Diving the Cape Peninsula and False Bay/Coral Gardens (Oudekraal)
The Dive site Coral Gardens (Oudekraal) is (comment) in the Atlantic coast of the Cape Peninsula area, near Cape Town in the Western Cape province of South Africa. Information is provided which may assist in planning Recreational and Research Scuba diving at this site, and links to photographs of marine organisms that have been found there.
(reasons to dive at this site)
Name "(insert site name here)"
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This is (NOT) in a Marine Protected Area (2009)
(how to get there, boat or shore)
(usual access, and comments).
(Parking area description if applicable: Position of parking, name of road. Description of route from parking to entry point/s) (alternative boat access launch site name and address)
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(comment on facilities: Parking, ablution, security, picnic, other)
The site is exposed to (weather/sea conditions). (conditions which will result in poor diving and/or difficult access). The site is usually at it's best (conditions/season) but there are also occasional opportunities (conditions /season).
This is an area which sometimes has (special circumstances, caused by, resulting in).
Keep a lookout for times when (weather conditions which indicate good diving)
(weather conditions which indicate poor diving conditions)
(weather conditions which may make access difficult, and how to deal with them)
The bottom is generally from (shallow to deep), (exceptions)
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(sector 1 if applicable)
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The site requires fitness and good buoyancy control. There are lots of delicate invertebrates which should not be subjected to a battering by the fins and flapping arms of a diver who can not deal with a bit of surge. There is no particular minimum qualification recommended, but this is a site for the reasonably experienced and skilled diver.
The three small coves are very sheltered and quite shallow, and are suitable for beginners to snorkel, if a bit chilly. They are not recommended as scuba training areas.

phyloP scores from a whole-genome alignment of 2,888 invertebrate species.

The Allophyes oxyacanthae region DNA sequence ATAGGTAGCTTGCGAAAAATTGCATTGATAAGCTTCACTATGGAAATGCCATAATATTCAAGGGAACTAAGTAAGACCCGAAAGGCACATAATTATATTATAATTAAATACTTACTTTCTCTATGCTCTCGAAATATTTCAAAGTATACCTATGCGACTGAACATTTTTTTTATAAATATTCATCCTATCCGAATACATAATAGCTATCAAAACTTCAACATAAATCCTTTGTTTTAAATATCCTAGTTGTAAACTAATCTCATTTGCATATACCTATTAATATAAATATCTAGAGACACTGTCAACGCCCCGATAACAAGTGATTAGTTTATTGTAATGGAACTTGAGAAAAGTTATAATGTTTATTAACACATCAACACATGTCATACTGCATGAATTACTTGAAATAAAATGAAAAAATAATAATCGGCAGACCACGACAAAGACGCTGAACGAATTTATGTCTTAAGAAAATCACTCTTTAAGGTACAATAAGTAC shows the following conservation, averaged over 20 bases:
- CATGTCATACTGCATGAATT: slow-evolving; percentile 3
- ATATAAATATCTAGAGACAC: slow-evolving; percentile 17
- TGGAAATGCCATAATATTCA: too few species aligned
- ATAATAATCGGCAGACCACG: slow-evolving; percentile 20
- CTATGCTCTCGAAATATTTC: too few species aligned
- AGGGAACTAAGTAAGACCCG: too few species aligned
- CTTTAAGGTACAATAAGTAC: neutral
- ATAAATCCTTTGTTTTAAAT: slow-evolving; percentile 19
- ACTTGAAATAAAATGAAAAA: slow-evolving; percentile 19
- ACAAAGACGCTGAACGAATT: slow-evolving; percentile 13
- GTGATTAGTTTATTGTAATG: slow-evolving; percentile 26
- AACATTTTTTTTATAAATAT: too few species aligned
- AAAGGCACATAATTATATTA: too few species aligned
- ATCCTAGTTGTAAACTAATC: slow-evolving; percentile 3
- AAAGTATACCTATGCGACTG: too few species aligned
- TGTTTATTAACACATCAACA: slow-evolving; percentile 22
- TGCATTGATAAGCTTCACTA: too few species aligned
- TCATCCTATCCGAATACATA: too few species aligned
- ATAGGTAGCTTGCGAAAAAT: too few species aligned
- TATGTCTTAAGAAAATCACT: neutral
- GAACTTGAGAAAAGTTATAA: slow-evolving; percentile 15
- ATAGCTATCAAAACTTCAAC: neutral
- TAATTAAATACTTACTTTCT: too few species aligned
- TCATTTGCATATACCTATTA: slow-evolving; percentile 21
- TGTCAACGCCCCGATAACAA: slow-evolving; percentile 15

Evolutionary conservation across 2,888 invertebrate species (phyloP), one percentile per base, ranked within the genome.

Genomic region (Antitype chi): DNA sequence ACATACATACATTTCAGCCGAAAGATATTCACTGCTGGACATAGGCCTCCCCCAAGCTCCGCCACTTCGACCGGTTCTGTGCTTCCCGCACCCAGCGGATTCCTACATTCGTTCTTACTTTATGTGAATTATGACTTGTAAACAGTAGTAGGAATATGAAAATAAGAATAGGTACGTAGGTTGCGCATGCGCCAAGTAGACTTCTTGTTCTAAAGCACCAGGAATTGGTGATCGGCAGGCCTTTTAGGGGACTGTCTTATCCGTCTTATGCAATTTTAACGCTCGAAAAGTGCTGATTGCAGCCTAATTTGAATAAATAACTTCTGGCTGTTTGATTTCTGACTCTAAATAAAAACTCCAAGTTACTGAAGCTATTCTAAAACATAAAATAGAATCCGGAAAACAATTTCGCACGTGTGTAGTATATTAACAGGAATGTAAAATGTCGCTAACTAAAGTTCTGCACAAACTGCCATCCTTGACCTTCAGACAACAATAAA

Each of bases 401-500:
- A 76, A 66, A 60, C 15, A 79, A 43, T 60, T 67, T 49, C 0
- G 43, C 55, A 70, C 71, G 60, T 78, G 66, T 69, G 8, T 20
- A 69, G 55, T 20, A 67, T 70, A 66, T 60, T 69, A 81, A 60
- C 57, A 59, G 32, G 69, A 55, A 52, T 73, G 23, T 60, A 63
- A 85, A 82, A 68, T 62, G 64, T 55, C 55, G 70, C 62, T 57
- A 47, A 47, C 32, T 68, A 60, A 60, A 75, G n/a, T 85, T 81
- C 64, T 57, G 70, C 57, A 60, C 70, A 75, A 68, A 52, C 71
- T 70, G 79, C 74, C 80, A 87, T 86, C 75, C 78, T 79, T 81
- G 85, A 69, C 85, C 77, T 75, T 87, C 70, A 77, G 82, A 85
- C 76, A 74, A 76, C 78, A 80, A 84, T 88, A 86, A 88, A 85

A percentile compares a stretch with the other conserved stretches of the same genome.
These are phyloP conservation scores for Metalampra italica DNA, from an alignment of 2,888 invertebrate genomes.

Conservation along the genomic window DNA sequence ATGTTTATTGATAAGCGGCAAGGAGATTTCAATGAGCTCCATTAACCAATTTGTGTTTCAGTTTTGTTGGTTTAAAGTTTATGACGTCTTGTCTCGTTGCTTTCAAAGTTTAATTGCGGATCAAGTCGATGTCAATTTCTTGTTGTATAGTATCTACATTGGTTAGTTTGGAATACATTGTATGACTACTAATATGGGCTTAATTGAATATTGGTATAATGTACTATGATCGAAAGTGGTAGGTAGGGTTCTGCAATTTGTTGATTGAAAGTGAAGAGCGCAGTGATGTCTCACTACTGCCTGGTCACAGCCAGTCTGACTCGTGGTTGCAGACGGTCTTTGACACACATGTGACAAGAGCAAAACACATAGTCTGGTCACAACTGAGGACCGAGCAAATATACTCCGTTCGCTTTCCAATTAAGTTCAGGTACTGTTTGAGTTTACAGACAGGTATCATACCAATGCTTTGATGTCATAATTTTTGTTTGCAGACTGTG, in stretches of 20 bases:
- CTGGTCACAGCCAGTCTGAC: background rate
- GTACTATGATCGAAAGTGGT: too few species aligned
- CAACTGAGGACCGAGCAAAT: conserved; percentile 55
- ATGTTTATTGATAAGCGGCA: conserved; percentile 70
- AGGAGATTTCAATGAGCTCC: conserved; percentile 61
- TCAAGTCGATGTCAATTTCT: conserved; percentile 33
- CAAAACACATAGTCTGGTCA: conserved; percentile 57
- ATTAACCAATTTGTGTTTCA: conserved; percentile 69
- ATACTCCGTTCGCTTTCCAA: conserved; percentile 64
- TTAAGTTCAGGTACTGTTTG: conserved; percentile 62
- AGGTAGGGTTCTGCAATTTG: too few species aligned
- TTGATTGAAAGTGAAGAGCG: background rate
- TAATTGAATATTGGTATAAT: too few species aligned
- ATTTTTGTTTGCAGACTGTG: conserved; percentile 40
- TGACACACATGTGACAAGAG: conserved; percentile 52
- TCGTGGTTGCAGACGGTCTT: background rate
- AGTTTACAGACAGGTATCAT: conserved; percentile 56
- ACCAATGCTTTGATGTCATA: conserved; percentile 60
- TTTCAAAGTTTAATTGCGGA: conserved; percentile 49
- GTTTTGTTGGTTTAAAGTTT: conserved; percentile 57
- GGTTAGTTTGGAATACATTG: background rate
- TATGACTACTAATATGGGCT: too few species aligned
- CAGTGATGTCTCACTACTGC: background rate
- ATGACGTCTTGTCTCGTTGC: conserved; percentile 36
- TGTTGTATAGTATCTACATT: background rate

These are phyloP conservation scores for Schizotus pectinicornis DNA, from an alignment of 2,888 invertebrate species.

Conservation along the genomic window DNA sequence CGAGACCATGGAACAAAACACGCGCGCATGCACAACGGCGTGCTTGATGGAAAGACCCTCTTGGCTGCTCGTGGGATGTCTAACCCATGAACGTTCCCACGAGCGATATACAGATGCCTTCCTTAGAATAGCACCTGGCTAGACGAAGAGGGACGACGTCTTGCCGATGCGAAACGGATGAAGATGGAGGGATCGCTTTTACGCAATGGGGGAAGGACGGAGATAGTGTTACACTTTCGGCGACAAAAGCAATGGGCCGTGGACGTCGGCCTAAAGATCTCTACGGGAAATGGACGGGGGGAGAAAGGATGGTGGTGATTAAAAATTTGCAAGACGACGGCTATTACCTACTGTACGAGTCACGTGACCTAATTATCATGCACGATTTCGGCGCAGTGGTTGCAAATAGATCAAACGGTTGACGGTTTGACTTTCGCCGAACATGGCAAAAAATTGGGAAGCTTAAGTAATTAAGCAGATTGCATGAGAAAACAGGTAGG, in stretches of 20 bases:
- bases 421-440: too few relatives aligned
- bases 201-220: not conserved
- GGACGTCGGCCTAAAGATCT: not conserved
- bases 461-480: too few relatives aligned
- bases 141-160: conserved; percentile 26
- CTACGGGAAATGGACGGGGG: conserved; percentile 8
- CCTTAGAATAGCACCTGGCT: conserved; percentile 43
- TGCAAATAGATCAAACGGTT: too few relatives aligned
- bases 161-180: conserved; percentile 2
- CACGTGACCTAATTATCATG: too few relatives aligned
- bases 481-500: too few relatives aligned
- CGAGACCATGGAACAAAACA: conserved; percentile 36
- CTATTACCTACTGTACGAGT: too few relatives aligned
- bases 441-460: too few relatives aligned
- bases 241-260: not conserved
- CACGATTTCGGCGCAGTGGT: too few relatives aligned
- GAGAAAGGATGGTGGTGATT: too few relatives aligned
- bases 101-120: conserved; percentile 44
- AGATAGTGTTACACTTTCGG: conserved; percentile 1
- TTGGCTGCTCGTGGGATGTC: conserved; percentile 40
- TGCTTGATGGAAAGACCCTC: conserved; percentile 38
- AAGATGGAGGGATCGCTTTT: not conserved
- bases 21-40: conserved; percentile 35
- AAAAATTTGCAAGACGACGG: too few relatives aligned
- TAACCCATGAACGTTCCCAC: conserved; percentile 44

(photographic equipment suggestions) The site is excellent for invertebrate photography. Many of the organisms are small, and macro facilities will be useful. On the other hand, wide angle views can be stunning, and when the visibility is good, good scenic views can be taken.
This is a site where choice of suit is important. The water is cold, the dive is moderately deep and requires a fairly long swim, but there is an energetic walk required before you get in. Do not skimp on insulation. If you are fit enough the extra weight needed for a dry suit will be compensated by the warmer dive you will enjoy, specially if the conditions are very calm. Make use of the water available at the parking lot to wet your suit before or just after putting it on.
A light is recommended for looking into the many cracks and overhangs, where the invertebrates are particularly colourful. A compass is useful for swimming back under water, and Nitrox may be advantageous depending on how long and deep you dive. A DSMB may be used if diving from a boat, but is not essential as this is not an area where you can easily get lost, and there is always the option of swimming to shore in an emergency.
(general indication of biodiversity: Fish, Invertebrates, algae)
Views of the site from the shore.